Justin Ellis’s official title at the Georgia Institute of Technology’s library is instructional-technology associate, but he thinks of himself as the gadget guy. He manages a program at the library that lets students and professors check out a growing catalog of computers, cameras, and other electronics—a selection more akin to a Best Buy store than a lending library. A colleague, Ameet Doshi, compares him to the character Q in the James Bond series because he not only has the latest device but is expert at giving “the two-minute drill on how to use it.”
Georgia Tech is not alone in having a Q on the library staff. Colleges and universities across the country now lend tech hardware in addition to books. And we’re not just talking laptops, netbooks, and iPads, which Mr. Doshi says have become pretty standard fare. The latest offerings are increasingly exotic.
Here are three that surprised us:
• Drones. Colgate University’s library is among several around the country that offer what are known as “drone loan” programs. Students and professors can check out a remote-controlled “quadcopter” equipped with a camera that can beam back video to a computer. You can’t just show your library card and grab the drone, though. The library is well aware of the legal and ethical questions about when and where drones may be flown, so library patrons must first go through a training program and explain the research purpose for which they need the gadget, says Kevin P. Lynch, the university’s top tech official, who is also a pilot and drone hobbyist. “And you always have to have a spotter, so two people have to check it out,” he adds. One of the first takers was a biology professor doing field research in Ethiopia.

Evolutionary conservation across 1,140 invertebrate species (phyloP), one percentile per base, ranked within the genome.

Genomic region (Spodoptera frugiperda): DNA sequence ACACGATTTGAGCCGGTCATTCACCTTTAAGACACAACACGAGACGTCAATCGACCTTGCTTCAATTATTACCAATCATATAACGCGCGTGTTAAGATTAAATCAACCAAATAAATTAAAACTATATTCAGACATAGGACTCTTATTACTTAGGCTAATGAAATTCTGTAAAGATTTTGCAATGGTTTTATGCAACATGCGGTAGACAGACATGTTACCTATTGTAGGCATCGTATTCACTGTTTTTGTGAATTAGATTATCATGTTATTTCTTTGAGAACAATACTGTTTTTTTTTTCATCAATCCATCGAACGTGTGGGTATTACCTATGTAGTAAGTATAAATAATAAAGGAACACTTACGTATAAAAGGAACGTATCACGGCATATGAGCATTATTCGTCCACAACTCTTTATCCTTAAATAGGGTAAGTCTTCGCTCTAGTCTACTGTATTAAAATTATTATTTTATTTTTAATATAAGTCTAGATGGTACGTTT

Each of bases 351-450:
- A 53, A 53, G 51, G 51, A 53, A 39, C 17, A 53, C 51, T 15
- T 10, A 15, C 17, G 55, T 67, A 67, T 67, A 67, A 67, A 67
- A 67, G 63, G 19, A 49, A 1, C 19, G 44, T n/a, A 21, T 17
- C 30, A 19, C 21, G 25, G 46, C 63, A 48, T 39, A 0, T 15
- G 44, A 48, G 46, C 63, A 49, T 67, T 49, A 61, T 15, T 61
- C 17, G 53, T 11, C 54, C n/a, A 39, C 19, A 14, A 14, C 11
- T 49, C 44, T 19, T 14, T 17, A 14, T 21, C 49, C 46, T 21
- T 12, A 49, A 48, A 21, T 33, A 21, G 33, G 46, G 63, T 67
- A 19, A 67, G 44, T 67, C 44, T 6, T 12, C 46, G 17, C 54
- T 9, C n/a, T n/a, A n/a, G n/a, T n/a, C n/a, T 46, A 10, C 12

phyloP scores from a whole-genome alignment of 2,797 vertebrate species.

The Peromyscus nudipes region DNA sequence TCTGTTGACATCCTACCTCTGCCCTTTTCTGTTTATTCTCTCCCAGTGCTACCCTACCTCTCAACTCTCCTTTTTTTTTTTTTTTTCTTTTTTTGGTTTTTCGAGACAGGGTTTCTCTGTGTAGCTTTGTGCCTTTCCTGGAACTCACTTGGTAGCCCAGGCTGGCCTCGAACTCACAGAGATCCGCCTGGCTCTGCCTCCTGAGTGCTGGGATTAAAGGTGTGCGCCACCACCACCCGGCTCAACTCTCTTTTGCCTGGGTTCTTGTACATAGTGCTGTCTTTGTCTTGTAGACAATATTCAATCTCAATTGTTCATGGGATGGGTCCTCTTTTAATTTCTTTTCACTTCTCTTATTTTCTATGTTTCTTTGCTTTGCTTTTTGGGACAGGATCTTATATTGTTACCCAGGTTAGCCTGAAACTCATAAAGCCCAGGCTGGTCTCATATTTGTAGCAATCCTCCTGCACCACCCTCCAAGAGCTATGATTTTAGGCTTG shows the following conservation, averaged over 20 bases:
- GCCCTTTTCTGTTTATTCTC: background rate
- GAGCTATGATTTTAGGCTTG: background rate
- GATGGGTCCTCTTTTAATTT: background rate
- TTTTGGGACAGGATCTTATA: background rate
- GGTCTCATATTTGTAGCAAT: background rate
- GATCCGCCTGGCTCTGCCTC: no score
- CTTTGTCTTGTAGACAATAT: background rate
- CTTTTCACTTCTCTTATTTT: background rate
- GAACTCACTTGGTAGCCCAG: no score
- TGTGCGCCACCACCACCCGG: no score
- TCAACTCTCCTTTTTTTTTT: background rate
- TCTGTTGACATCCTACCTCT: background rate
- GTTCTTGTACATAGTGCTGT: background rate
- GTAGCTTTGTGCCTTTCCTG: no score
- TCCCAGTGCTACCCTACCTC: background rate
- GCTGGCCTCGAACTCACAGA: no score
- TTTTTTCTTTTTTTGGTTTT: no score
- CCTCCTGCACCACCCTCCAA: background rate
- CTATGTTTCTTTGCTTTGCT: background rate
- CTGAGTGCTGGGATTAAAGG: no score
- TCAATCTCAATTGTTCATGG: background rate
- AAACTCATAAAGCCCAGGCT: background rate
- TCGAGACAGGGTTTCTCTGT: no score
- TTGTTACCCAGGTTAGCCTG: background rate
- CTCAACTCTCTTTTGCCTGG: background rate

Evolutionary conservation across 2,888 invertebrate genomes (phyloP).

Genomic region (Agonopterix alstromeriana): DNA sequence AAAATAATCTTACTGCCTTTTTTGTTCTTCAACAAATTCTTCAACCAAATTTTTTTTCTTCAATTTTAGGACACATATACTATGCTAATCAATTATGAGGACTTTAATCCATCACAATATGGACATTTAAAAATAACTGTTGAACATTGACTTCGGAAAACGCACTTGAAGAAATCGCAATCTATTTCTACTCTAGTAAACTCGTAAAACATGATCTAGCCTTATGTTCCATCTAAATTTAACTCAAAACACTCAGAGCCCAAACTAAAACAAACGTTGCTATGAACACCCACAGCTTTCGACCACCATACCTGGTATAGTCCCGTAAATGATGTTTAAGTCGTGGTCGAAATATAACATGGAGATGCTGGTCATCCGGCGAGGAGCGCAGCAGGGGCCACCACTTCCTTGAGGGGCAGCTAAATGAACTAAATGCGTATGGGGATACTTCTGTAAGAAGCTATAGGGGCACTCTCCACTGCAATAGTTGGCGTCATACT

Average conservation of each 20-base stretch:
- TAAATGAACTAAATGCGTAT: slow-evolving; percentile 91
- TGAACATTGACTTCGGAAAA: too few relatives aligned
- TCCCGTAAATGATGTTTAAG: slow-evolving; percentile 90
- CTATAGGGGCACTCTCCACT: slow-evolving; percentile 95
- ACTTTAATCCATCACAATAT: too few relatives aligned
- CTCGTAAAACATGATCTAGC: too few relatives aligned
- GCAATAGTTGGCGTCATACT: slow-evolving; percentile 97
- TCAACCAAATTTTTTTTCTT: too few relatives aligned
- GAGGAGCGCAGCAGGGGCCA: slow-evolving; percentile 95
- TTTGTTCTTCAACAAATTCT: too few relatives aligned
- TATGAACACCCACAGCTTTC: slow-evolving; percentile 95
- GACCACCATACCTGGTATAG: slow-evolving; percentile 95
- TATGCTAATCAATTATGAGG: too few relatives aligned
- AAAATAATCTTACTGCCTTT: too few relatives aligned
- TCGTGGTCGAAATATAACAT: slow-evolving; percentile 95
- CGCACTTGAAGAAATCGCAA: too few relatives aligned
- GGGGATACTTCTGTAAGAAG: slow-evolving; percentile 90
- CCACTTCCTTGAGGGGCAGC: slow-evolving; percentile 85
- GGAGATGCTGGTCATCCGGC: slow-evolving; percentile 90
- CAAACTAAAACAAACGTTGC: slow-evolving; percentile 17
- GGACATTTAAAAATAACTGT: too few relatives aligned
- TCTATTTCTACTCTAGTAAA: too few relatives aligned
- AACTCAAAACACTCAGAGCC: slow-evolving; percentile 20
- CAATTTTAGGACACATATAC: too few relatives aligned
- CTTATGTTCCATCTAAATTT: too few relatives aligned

• Google Glass. Wearable computers are a hot topic these days, but Google’s computer eyeglasses remain hard to come by because they are not yet available for general purchase. But a few college libraries have managed to get their hands on the gadgets and make them available for checkout. North Carolina State University is among them, though an announcement on its website notes that, at first, only “selected faculty and graduate students with an urgent research need for the technology” may borrow the device. Mr. Lynch says Colgate has a pair for checkout as well.
• iPhone power cords (and other chargers). Drones and wearables are trendy, but a popular item for checkout at some college libraries is the mundane power cord. Georgia Tech’s Mr. Ellis says the library offers a range of chargers for students who need to power up their smartphones. That’s a “little thing that’s not terribly expensive,” he says. But it is a symbol of the increasing role of the library as an all-purpose information-technology resource center.